Is your teen skipping school,
doing poorly or falling behind?
Withdrawing from family
or avoiding friends?
Overwhelmed by any or
These could be signs that your teen is feeling more stress, anxiety and depression than he or she knows how to deal with.
While many teens goes through some normal difficulties with social life and educational progress during middle school and high school years, some kids are struggling more than they let on.
Others don't know how to gracefully manage their feelings, so they cope with behaviors that make matters worse, or get them into trouble.
Disrespectful attitudes, not listening to authority figures, refusal to accept responsibility, seeming out of control, bullying or getting into fights, stealing, lying, and engaging in risky behaviors -- these are all signs that your teen is struggling with emotions or circumstances that they don't know how to deal with.
Yet, their developmental stage of transition from child to adult compels them to try to handle their distress on their own. It's part of their growing independence, or what is called individuation.
It can be heartbreaking, confusing, and frustrating for parents to see their teen going through difficulties like this. Maybe you have tried more discipline, but that doesn't really change your teen's behavior, except maybe to make them more resentful and angry with you.
Maybe you tried opening lines of communication, but your teen perceived your questions as intrusive or critical.
You might feel like there is nothing else you can do, and yet you desperately hope that isn't true.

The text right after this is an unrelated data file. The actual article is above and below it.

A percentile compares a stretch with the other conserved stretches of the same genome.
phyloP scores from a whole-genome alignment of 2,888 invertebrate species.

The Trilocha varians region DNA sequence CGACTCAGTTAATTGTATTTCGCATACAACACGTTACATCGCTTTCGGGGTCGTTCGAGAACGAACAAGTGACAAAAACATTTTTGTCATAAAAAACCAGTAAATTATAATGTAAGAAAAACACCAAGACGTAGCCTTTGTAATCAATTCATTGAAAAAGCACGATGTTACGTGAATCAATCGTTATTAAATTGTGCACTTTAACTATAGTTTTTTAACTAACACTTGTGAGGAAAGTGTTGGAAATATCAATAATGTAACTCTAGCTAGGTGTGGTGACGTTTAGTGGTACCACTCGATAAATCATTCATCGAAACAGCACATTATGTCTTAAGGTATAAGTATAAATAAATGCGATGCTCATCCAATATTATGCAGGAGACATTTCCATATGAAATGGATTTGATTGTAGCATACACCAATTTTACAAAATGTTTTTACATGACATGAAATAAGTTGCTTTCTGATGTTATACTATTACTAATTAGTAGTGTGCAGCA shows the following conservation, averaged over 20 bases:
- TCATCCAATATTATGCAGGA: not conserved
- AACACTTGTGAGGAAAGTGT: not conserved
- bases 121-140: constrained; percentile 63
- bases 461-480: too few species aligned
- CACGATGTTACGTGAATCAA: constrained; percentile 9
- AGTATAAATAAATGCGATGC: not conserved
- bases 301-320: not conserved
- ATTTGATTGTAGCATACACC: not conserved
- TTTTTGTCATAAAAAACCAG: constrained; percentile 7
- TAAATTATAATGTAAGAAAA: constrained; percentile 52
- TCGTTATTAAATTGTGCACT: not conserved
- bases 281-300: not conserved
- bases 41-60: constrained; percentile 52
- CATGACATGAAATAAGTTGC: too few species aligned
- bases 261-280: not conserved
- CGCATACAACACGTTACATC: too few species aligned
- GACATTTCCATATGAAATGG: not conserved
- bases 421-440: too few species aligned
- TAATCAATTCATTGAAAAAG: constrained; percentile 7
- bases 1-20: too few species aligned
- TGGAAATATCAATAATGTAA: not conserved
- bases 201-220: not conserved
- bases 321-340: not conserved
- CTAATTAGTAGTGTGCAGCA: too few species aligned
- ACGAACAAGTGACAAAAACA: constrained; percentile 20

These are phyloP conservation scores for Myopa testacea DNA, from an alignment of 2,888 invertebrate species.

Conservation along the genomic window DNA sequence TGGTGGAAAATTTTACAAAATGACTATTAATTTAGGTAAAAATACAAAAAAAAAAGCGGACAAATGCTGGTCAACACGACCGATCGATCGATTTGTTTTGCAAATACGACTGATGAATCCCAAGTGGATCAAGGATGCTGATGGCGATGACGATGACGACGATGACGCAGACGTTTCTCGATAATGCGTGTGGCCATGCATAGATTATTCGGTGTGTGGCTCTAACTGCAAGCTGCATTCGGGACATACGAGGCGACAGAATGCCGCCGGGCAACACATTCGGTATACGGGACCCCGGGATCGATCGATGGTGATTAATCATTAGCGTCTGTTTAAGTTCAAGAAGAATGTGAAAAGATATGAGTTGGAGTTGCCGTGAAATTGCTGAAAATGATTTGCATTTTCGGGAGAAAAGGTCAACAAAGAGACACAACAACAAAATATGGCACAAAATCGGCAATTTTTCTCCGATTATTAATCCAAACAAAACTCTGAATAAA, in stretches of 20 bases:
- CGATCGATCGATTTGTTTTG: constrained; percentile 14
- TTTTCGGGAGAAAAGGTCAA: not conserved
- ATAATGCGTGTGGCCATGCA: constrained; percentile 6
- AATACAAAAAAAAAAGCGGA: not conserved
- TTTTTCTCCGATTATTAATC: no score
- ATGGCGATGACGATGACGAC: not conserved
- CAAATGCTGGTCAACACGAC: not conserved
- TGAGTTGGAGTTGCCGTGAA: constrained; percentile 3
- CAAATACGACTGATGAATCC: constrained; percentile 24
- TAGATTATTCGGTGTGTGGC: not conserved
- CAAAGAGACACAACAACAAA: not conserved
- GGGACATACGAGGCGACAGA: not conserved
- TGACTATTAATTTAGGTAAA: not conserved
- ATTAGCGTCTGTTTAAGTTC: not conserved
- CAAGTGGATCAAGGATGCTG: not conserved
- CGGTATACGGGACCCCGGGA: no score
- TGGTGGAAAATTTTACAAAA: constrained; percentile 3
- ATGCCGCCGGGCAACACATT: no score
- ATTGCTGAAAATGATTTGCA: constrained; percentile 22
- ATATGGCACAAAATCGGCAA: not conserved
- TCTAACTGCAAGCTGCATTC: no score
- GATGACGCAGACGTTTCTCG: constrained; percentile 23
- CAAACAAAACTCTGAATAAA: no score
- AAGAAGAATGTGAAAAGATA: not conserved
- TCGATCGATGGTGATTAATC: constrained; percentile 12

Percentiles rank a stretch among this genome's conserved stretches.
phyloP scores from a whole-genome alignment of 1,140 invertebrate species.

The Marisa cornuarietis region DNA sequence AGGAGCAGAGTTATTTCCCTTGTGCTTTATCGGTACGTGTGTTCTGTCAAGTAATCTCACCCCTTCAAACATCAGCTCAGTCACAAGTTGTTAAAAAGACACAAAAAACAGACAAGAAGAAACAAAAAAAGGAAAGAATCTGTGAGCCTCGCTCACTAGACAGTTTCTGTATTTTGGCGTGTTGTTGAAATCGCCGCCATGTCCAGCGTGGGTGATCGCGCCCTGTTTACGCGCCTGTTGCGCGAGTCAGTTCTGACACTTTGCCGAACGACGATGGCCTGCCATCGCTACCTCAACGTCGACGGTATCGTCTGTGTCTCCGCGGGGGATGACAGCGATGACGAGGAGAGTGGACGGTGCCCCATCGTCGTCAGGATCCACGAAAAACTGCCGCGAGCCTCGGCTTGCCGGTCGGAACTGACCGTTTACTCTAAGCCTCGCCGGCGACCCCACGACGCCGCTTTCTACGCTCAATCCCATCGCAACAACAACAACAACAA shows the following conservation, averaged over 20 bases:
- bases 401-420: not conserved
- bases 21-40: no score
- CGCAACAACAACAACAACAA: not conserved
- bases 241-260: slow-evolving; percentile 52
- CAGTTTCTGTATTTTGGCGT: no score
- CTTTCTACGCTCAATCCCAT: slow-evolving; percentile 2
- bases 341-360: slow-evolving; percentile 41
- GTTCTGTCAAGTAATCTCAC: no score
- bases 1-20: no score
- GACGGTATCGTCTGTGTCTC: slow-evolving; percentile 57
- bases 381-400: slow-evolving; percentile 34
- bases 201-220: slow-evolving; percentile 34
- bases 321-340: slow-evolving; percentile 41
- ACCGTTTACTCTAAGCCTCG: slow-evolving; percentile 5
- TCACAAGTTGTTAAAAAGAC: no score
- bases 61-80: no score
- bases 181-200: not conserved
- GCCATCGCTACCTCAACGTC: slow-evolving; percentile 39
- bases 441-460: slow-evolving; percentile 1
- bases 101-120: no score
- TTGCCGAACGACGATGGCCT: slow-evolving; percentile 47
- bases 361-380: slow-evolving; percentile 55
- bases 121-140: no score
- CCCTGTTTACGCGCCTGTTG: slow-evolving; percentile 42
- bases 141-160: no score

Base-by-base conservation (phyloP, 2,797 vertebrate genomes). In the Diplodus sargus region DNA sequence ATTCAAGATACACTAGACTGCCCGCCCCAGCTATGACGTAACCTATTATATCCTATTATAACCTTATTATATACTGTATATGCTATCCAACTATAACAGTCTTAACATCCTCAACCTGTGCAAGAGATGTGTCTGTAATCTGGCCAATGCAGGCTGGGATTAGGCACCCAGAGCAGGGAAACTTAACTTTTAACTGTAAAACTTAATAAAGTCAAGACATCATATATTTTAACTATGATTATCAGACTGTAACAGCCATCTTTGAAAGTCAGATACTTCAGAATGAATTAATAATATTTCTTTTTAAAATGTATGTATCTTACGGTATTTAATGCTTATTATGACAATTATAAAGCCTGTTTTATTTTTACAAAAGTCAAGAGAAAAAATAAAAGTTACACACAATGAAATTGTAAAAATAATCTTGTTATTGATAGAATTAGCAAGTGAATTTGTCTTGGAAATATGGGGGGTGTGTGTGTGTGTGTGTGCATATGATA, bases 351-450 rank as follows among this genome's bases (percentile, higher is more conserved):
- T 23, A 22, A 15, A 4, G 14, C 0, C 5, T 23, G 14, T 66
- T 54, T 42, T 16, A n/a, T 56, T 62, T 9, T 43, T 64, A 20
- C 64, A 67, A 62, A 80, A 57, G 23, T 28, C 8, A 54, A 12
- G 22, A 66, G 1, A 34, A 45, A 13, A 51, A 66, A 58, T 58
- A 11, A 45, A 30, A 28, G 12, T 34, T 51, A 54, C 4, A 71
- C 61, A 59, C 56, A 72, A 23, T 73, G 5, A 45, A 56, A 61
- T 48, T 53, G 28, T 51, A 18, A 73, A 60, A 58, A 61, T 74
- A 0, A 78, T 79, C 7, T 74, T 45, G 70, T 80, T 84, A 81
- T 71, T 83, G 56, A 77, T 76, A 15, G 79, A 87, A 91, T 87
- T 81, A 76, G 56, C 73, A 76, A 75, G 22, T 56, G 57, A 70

If you feel that any of these situations are true for you and your teen, you are not alone.
Surveys suggest that the major concerns for teens are:
Doing well in school
Getting along with parents
Getting along with friends
Feeling good about about themselves
Making good decisions about boyfriend / girlfriend relationships
Clearly, most teens want better relationships and a stronger sense of social and academic competence.
They just have so many pressures and not yet enough life experience to handle them with ease.
That's where counseling for teens comes in.
Maybe you didn't have these problems when you were a teen. Or maybe your situation was worse and yet you didn't act out. So it's hard to understand why your teen is sullen, belligerent, or why your every reasonable request is challenged.
Or maybe you teen has been a model child up to now -- good in school, happy and self-disciplined at home. But suddenly there's a shift in attitude or behavior that is as surprising as it is frustrating for you.
Try as you might, you just can't seem to get at the real reason for such a change.
You're hurting for your child's apparent unhappiness, and worried for their future. And feeling at a loss in knowing what to do for them.
I'd like to help.
One of my specialties as a counselor is in helping teens find appropriate ways to express their fears, needs, and opinions.
In counseling, teens can learn to get along with people of all ages without feeling fake. They discover how to accept their own differences along with having more empathy for the differences in others.
Counseling helps teens learn to effectively handle their stress, and get their needs met without pushing buttons.
Most of all, in counseling teens learn how to make good decisions, have healthy relationships, and recover from mistakes without sacrificing good self-esteem.
I have over 18 years of experience working with young adults and
teens. I can help your teen cope with the challenges of teen life and overcome feelings of worry and fear.
We can begin to move in a new direction. Individual and or family counseling is an opportunity for your teen to express their feelings and identify the nature of their concerns.
Helping teens gain maturity, inner strength and the positive skills to succeed is something we're both passionate about.
Let's arrange a time to talk when your teen can attend. We'll all decide together what is needed and where to start. Sound good?
Call or email now.
Let me help your teen through the difficulties of “Teen Angst”.